After Being Postponed for 120 Years, Monet’s ‘Thames’ Paintings Will Finally Exhibit in London

Clause Monet’s “Thames” Works to Be Displayed in London

“Houses of Parliament, London,” by Claude Monet, circa 1900-1903. (Photo: Wikimedia Commons, Public domain)

The French painter Claude Monet is widely credited for kicking off the Impressionist movement in 1872 with his painting Impression: Sunrise, depicting the Port of Le Havre on the coast of Brittany, France. Colors blend and figures bend in a soft rendition of a morning scene. Monet would continue to develop this new style of painting, joined by many of his contemporaries. His famous works include the lilies of his backyard pond at Giverny and idyllic views of the Seine as it winds its way through the heart of Paris. Less commonly associated with the French artist is the series of works he completed while in England, may depicting iconic views of London's Thames River.

Back in 1899, Monet made his first of three visits to London over the course of the next two years. By 1901, he had captured the banks of the Thames in a whopping 94 works. Looming behind Monet's blended cotton-candy colors lurks the shadows of piers, bridges, boats, and the Houses of Parliament. While according to Christie's Monet enjoyed these trips to England and the tea and Yorkshire Pudding he encountered there, his earliest visit to the city in 1870 was less productive. At that time, the then quite young artist had yet to develop his signature style of Impressionist painting. He was reportedly depressed as he waited out the Franco-Prussian war in London before returning to France in 1871. Called back by his own desire later in life, his evolved style of painting was ideal to capture the fogs of misty London. “It’s the fog that gives London its marvelous breadth. Regular blocks become grandiose in this mysterious cloak,” the artist opined.

Even his contemporaries appreciated Monet's works. Thirty-seven works featuring the Thames were exhibited in Paris in 1904 to much celebration, although Monet—always self-critical—was unsure. He began to plan a London exhibit in 1905, but in the last months decided his works were not up to par. In the end, the works depicting London were never exhibited in that fabled city. But that changes in 2024, over 120 years since the idea was born. Nineteen of the 37 works shown in Paris will be displayed at the The Courtauld Gallery, which sits right by The Savoy where Monet often painted from a balcony. The exhibit will run in the fall into early 2025, at last fulfilling the wishes of an artist, whose own doubts of his masterpieces may now have been soothed by a hundred years of approbation.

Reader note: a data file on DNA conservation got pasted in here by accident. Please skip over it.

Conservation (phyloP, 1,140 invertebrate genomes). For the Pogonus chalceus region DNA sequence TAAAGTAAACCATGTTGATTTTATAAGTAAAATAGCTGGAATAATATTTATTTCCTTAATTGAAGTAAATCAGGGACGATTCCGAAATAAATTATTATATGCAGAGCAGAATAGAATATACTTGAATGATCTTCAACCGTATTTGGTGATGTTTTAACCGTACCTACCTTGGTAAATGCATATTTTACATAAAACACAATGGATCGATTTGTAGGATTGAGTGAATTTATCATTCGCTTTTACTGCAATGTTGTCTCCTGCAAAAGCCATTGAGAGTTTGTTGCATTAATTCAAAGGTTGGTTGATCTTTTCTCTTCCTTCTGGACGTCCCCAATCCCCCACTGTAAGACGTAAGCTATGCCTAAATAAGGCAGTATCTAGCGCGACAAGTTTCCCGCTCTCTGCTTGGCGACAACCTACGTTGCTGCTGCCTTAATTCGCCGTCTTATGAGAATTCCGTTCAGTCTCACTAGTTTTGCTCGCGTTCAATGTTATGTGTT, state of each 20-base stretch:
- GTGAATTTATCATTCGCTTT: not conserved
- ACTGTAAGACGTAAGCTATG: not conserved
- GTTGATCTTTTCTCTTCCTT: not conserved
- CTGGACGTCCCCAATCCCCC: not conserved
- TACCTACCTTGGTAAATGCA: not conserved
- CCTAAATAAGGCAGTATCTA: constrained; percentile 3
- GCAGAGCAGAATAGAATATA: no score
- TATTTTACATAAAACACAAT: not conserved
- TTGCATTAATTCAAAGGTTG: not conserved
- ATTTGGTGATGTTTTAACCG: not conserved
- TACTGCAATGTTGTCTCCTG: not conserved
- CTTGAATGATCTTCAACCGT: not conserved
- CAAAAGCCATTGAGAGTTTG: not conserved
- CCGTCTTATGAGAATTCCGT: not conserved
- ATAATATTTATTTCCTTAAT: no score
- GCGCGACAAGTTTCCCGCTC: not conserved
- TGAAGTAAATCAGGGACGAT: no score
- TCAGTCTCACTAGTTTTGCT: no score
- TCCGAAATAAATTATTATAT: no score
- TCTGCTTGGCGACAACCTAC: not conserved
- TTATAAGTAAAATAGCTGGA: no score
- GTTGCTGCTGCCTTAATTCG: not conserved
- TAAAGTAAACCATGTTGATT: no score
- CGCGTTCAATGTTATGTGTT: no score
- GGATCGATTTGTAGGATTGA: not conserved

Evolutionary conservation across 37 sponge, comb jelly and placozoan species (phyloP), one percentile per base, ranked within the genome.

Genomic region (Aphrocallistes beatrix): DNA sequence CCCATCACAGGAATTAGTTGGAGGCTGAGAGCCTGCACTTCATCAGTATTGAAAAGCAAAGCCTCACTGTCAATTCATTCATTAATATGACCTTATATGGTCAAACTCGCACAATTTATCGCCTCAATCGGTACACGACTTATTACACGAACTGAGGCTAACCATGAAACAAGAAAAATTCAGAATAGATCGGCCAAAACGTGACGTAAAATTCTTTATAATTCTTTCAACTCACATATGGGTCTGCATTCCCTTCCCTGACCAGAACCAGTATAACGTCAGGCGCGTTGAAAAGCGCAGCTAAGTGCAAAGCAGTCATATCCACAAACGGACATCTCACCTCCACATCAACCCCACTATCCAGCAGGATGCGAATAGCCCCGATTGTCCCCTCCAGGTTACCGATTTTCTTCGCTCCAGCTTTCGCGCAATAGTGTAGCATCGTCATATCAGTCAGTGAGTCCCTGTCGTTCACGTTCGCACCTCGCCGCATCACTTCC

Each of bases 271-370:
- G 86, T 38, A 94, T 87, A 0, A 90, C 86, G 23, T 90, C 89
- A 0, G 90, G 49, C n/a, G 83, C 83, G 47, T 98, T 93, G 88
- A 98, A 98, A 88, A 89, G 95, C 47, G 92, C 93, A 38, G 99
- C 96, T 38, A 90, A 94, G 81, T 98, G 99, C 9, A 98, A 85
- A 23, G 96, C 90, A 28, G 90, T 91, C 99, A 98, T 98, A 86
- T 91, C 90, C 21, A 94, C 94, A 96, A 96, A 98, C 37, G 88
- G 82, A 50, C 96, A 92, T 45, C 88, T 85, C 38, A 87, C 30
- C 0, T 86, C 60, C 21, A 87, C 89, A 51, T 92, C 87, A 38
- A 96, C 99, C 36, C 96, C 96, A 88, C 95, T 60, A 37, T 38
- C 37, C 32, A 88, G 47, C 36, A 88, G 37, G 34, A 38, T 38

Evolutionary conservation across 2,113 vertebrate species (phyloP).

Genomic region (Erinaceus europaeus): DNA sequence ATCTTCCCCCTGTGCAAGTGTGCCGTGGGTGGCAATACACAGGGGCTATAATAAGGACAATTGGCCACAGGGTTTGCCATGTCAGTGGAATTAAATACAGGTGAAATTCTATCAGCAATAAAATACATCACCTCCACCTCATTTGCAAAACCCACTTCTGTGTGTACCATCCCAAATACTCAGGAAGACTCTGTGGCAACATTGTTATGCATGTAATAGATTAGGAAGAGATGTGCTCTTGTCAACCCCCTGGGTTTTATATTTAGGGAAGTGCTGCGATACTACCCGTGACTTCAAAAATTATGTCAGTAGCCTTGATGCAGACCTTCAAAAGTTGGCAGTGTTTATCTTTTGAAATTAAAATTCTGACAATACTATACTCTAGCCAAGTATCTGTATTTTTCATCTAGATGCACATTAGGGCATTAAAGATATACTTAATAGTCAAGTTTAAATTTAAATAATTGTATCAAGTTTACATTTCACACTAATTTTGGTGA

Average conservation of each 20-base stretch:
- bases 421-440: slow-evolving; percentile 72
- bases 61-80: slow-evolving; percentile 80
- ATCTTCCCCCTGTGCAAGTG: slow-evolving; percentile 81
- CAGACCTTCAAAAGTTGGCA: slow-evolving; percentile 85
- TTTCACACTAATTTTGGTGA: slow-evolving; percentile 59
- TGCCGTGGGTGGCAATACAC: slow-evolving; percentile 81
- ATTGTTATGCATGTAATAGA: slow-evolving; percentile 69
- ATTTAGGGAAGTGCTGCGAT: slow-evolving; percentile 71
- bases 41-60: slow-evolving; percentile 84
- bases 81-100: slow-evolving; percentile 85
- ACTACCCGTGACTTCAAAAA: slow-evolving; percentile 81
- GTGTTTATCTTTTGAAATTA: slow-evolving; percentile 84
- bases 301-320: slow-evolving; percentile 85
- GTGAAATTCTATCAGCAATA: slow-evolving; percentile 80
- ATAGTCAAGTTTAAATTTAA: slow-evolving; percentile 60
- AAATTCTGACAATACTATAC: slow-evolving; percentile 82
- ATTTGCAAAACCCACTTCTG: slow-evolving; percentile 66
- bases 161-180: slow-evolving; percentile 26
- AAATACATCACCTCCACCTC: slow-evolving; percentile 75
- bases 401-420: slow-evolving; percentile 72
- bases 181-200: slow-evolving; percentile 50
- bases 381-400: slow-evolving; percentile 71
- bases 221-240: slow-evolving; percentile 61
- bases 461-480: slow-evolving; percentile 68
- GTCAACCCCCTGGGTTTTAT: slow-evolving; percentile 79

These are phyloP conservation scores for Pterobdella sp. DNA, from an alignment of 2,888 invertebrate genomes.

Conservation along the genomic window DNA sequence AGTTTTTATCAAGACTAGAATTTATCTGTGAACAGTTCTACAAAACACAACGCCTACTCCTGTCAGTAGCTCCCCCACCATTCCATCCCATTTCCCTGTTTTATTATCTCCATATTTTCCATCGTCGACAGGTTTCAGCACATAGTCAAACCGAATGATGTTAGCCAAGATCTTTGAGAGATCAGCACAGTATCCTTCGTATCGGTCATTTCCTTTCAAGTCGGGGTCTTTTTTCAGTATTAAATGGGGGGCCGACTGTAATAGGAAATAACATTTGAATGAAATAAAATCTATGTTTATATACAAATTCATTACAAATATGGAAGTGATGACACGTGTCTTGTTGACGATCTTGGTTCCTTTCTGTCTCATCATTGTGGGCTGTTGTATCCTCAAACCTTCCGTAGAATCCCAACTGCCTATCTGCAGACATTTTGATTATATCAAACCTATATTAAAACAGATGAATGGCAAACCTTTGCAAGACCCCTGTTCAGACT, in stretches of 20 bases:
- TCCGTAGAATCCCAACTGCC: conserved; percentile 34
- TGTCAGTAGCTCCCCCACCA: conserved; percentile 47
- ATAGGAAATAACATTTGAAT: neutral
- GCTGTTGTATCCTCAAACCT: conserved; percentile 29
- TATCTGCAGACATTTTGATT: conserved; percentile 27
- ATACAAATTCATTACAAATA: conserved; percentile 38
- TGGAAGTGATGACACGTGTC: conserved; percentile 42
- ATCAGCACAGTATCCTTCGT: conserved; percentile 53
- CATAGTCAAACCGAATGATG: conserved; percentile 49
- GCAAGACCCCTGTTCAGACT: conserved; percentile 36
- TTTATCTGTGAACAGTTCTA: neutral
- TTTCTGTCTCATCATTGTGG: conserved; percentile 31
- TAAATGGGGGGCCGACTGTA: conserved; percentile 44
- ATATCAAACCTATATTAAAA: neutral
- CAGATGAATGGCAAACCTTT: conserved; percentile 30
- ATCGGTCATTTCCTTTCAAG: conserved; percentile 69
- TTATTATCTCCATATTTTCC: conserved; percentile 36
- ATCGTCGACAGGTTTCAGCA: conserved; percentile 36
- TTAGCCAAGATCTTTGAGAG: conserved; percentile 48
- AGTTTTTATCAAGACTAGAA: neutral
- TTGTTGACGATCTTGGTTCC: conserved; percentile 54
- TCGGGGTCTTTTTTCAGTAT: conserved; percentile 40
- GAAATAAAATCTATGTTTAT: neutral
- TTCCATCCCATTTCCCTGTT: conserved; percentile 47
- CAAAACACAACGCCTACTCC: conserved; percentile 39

The exhibit, aptly titled Monet and London: Views of the Thames, will be on view from September 27, 2024 to January 19, 2025.

Claude Monet, the Impressionist famous for his renditions of French waterlilies and other beautiful scenes, will have his paintings of London's Thames displayed in that city for the first time.

Clause Monet’s “Thames” Works to Be Displayed in London

London, Houses of Parliament. The Sun Shining through the Fog, by Claude Monet, 1904. (Photo: Wikimedia Commons, Public domain)

Clause Monet’s “Thames” Works to Be Displayed in London

Charing Cross Bridge, by Claude Monet, 1899. (Photo: Wikimedia Commons, Public domain)

Clause Monet’s “Thames” Works to Be Displayed in London

Charing Cross Bridge, by Claude Monet, 1903. (Photo: Wikimedia Commons, Public domain)

h/t: [Smithsonian Magazine]

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Madeleine Muzdakis

Madeleine Muzdakis is a Contributing Writer at My Modern Met and a historian of early modern Britain & the Atlantic world. She holds a BA in History and Mathematics from Brown University and an MA in European & Russian Studies from Yale University. Madeleine has worked in archives and museums for years with a particular focus on photography and arts education. When she isn’t writing, she enjoys hiking, film photography, and studying law while cuddling with her cat Georgia.
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